2019-03-18 09:33

    taking a break between books to re-read this on the first warm day. I saw this produced as a play, with who? Roy Scheider doing a painful British Accent I'm googling around here... It says that Glen Close was in it but I seem to remember Blythe Danner. Jeremy Irons was the memorable one.Why it became really really important to track down my copy and stop most things to read it right-this-minute: I've been working on a new painting, and the idea is there but the composition is iffy. The painting is not finding its borders yet, I remembered Jeremy Irons reading this long, convoluted monologue about cricket:HENRY: This thing here, which looks like a wooden club, is actually several pieces of particular wood cunningly put together in a certain way so the whole thing is sprung, like a dance floor. It's for hitting cricket balls with. If you get it right, the cricket ball will travel two hundred yards in four seconds, and all you've done is give it a knock like knocking the top off a bottle of stout, and it makes a noise like a trout taking a fly... (He clucks his tongue to make the noise) What we're trying to do is to write cricket bats, so that when we throw up an idea and give it a little knock, it might...travel... (He clucks his tongue again and picks up the script) Now, what we've got here is a lump of wood of roughly the same shape trying to be a cricket bat, and if you hit a ball with it, the ball will travel about ten feet and you will drop the bat and dance about shouting "Ouch!" with your hands stuck into your armpits. (Indicates the cricket bat) This isn't better because someone says it's better, or because there's a conspiracy by the MCC to keep cudgels out of Lords. It's better because it's better. You don't believe me, so I suggest you go out to bat with this (the script) and see how you get on.and it took my breath away and I wanted to make a painting that could ....travel....so I found the script and read it and sharpened my pencils and beaver'd on.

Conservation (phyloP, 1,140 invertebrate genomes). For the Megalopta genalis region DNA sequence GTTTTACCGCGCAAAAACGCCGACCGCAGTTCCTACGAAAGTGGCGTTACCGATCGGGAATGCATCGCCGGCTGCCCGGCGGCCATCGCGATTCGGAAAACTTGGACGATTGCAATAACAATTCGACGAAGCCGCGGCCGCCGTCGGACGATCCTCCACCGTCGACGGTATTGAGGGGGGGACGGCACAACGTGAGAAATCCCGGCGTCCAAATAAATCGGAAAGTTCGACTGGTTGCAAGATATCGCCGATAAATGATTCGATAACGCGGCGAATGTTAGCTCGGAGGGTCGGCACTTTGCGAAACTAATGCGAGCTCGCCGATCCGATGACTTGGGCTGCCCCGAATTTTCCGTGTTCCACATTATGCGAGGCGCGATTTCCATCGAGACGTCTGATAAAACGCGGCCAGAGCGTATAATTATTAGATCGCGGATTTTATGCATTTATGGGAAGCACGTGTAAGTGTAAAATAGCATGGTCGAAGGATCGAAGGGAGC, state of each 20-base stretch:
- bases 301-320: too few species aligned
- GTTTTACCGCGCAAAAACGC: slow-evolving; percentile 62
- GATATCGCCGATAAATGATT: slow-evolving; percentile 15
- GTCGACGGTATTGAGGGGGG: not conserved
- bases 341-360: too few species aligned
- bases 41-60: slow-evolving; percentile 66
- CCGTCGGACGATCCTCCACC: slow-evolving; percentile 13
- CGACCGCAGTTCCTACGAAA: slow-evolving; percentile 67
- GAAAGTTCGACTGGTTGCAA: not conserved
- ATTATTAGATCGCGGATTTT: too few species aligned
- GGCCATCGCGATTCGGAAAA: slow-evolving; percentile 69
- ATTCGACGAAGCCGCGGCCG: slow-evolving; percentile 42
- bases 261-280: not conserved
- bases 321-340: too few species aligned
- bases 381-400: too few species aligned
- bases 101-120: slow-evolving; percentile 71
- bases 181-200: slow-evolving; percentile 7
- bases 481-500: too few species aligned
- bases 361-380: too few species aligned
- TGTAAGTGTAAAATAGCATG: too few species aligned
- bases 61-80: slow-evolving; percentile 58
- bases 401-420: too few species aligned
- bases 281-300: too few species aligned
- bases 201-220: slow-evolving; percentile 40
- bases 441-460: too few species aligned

• Leigh
    2019-02-25 12:07

    There's a reason that this play is one of my all-time favorites from Stoppard, and this is it:Words don’t deserve that kind of malarkey. They’re innocent, neutral, precise, standing for this, describing that, meaning the other, so if you look after them you can build bridges across incomprehension and chaos. But when they get their corners knocked off, they’re no good any more.... I don’t think writers are sacred, but words are. They deserve respect. If you get the right ones in the right order, you can nudge the world a little or make a poem which children will speak for you when you’re dead.If you don't get a lump in your throat just reading that, you have no soul.For all that I love Stoppard's plays of pure intellectual inquiry, I love The Real Thing best. I love it for being at its heart just a play about people, in particular a protagonist who is brilliant and glib and witty, but who can't write his life as well as he would like to. Essentially, I love this play for being about the inarticulable--the utter unliterary triteness of love, the value of its experience over its expression--and, paradoxically, for articulating it so well. That's genius for you.

  • Rich Law